My great-grandfather was a character. He never owned a car, instead riding a bicycle everywhere he went – even into his eighties, and even with a roller full of clams hung from each handlebar. By the time I came along, he was widowed, had outlived two of their children, and was living in a tiny one-room house decades before tiny houses became popular. He did all sorts of hard physical labor through his life – grave digging, blasting, quarrying, running a lobster pound, and more – to the point that the first knuckle of every finger had been broken at one time or another and never properly set, so each fingertip leaned over at an angle. He had survived multiple bouts of cancer on his lips; yet in all the times we visited him, I never heard him complain. What we did hear were his stories – so many stories of the past – and sometimes for a special treat, we’d hear his music. He played the fiddle, each one of those crooked fingers deftly holding the bow or pressing the strings. And he played the harmonica beautifully in spite of the lasting damage from his cancer treatments. He was a joy, and it came out as he played.
In contrast, I played clarinet in elementary school for two years, practicing little and wondering why I kept getting the third clarinet part. I briefly tried to learn piano when we were first married, but it didn’t come easily and I didn’t stick with it. After that whenever I was asked what I played, I jokingly shared of my expertise with the CD player’s “Play” button.
I never forgot Grampie Henry’s harmonica though. It always had a soft spot in my heart. And so this past summer, after having watched many members of the family branching out into numerous instruments over the years, I asked Lisa, “Do you think a harmonica would fit in?” She said she thought it might if I wanted to try it. So I took the plunge, buying an instructional book and DVD set plus a harmonica in the key of C major.*
I worked through the first five or six lessons from the book and DVD, enough to get the basics, but then wanted to move from its folk music focus over to hymns and Gospel songs. I’ve learned a lot and had a lot of fun with it over the past several months. And it’s been good to be learning something new and way outside my comfort zone, giving the children one more example that learning lasts a lifetime.
What have I learned so far? The harmonica is a great starter instrument. I’ve learned to sight-read notes in the treble staff from the B below middle C to the A above the staff. Since a standard harmonica is in the key of C major, I’ve learned to transpose songs to the key of C. (And I’ve compiled what I’ve learned about transposing into a printable Transposer tool, available here as a free PDF file. I use it myself whenever I want to learn a new song.) I’ve gone through our hymnbook, jotting down the hymns in each key that I’d like to learn how to play, so I’ve been able to identify the most common keys for the music I like. That’s important because the number of hymns in each key helps me decide what key of harmonica to buy next.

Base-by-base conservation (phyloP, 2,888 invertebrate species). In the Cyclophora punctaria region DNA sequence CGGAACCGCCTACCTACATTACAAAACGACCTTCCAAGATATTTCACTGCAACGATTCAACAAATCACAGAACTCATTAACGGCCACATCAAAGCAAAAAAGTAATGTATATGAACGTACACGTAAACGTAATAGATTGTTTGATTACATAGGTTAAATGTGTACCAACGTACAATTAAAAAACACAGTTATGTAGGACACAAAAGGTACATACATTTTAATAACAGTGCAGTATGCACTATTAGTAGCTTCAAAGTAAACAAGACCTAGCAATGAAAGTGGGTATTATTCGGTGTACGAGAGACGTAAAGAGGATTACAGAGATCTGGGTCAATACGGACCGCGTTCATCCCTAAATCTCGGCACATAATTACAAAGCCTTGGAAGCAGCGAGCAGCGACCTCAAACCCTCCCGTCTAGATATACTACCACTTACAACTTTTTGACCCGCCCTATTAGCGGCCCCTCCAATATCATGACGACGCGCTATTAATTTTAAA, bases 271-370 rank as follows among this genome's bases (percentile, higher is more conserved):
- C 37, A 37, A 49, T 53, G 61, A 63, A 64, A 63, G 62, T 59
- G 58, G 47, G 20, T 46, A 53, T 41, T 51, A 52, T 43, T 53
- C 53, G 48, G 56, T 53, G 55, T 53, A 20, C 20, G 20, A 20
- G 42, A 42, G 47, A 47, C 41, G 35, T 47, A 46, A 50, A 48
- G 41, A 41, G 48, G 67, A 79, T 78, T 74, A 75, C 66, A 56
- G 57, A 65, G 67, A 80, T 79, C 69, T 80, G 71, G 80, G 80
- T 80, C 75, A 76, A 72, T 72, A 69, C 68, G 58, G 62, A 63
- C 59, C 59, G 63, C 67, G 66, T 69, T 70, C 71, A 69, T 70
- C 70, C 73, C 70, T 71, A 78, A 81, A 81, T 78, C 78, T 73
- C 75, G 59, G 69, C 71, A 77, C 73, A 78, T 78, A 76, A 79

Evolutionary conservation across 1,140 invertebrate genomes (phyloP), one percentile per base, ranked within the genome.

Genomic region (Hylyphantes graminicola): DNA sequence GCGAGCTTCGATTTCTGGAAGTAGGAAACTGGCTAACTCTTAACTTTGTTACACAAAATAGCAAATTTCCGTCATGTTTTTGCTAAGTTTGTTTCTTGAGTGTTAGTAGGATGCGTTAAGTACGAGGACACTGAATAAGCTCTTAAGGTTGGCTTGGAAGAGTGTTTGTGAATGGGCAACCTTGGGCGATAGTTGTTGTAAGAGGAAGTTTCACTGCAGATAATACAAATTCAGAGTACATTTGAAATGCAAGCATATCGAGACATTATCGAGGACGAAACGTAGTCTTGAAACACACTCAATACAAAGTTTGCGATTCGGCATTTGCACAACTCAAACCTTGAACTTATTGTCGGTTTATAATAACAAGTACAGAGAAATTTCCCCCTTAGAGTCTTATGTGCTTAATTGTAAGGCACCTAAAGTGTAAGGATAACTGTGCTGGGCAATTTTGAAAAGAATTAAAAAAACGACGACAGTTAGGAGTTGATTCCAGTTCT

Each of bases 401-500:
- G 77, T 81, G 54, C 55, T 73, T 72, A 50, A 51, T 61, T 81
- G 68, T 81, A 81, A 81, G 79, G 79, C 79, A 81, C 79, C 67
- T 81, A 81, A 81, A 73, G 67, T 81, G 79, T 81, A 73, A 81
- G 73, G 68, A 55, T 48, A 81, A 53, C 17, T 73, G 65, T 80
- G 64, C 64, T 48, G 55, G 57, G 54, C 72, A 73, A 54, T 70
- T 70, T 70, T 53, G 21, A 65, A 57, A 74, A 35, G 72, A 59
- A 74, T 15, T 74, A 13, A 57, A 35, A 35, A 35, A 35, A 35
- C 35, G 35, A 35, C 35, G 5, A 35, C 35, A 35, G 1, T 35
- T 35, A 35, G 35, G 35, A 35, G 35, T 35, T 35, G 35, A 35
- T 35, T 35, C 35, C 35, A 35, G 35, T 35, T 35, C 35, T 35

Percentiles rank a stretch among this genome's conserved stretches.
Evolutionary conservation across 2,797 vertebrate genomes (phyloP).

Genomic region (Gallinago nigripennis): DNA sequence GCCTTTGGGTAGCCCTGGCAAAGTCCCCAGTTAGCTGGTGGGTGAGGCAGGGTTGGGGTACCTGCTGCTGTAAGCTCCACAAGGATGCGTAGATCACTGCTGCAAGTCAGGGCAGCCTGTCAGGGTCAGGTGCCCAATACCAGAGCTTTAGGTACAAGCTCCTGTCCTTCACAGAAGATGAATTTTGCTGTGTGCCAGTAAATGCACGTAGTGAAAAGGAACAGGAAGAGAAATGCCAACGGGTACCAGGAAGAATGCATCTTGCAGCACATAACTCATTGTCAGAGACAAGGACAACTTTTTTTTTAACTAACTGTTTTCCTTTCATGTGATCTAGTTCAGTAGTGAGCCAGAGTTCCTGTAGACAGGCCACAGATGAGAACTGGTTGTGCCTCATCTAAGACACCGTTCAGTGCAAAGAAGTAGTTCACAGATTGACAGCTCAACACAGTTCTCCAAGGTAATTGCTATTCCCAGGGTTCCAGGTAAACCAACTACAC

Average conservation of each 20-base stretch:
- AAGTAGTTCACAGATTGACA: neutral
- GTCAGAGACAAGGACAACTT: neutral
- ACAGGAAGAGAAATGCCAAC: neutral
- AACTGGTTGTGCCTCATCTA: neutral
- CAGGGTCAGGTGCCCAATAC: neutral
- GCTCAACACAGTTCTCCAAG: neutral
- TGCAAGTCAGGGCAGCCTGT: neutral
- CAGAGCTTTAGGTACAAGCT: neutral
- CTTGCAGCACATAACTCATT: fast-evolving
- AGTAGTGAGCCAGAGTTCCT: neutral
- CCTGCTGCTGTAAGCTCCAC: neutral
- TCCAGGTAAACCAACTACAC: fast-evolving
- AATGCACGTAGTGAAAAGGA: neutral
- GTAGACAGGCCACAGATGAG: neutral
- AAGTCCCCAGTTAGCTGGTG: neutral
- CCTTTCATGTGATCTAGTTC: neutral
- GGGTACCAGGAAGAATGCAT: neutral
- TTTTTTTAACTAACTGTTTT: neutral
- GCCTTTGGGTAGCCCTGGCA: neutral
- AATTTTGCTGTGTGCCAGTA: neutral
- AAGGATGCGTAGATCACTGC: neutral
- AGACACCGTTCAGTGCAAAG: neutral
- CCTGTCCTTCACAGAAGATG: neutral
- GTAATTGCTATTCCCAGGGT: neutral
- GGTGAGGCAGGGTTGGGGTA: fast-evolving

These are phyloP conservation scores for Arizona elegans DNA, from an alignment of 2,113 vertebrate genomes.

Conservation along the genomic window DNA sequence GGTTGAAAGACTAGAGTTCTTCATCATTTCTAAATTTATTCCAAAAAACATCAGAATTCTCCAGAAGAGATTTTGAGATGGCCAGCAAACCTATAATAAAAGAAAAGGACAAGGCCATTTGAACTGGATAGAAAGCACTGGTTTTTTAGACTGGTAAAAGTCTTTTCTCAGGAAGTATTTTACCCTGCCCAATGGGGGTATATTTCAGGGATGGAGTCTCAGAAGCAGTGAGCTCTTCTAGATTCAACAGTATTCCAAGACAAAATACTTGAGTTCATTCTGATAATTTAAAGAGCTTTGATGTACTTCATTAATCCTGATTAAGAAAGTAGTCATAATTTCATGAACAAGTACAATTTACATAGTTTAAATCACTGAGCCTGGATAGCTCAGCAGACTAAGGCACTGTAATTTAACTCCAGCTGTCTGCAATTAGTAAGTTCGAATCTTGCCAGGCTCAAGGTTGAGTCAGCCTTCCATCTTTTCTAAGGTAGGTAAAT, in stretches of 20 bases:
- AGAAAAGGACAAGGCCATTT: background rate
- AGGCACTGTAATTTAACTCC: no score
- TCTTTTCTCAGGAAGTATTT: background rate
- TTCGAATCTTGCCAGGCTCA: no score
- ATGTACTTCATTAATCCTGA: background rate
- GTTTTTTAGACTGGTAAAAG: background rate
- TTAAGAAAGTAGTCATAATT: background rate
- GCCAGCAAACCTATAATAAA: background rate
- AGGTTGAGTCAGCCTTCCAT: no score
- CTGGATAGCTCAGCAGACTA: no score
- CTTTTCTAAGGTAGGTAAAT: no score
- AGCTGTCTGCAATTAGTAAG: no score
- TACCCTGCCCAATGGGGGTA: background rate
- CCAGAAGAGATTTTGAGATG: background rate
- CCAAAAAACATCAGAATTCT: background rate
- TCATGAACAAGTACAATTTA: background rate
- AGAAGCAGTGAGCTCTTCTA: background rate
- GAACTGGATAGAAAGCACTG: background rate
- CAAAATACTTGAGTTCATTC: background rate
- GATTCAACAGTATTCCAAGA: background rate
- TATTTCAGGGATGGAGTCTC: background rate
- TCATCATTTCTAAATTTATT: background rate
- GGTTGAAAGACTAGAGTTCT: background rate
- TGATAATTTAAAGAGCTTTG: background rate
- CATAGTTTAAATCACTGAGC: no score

And the nice thing is that any song you can learn to play on a C harmonica, you can play in any other major key simply by using a harmonica in that key. For example, a couple of our daughters were working on “I’d Rather Have Jesus” on guitar and mandolin. I found some sheet music, transposed it down to C, then asked what key they were playing in. Since they were playing in G, I could join them (after considerable practice) using my G harmonica, reading the C sheet music and playing just as if I was using a C harmonica. The reed patterns in the different harmonica keys are designed so the player just uses the same pattern of notes for music in C, and the instrument plays the right notes for the desired key. More advanced players can use a single harmonica for multiple keys using a technique called “bending,” but I’m not there yet. I’m just enjoying playing music.
It’s good to keep learning. I often say that I’ve learned more of history and geography since we started homeschooling than I ever learned through my years of public school and university. Since getting married, I’ve had to learn about simple home maintenance, desktop publishing, graphic design, a touch of woodworking, a bit of appliance repair, and a lot more. And with the harmonica, I’ve been taking baby steps toward playing an instrument. I’d encourage you to continue learning and thereby cultivate a love of learning in your children. If you or your children have ever considered exploring music but haven’t acted on it, picking up a low-cost introductory harmonica kit – many come with a C major harmonica, book, and DVD – can be fairly inexpensive (under $20) and could be a lot more fun than you’d ever expected.**
Finally, just to whet your appetite a bit for how a harmonica – often thought of as a blues, folk, or jazz instrument – can fit into Gospel music, here’s Buddy Greene playing a soulful rendition of “He Leadeth Me.” (warning: This links to YouTube.) And just to show that it is possible to pick up an instrument in adulthood, here is an audio recording of me playing “Just As I Am”:
* Some prefer Hohner brand harmonicas, but after a fair amount of research, Lee Oskar looked like the best choice for me. His harmonicas have easily replaceable parts and plastic combs (rather than wood), so swelling from moisture shouldn’t be an issue. Plus, there are many keys available.
** My wife mentioned that another good, inexpensive introductory instrument is the recorder. It also gets players reading the treble staff and is simple to pick up and start learning. We have enjoyed using the Yamaha Soprano Recorder (key of C) and The New Nine-Note Recorder Method by Penny Gardner, which is easy for children to follow.
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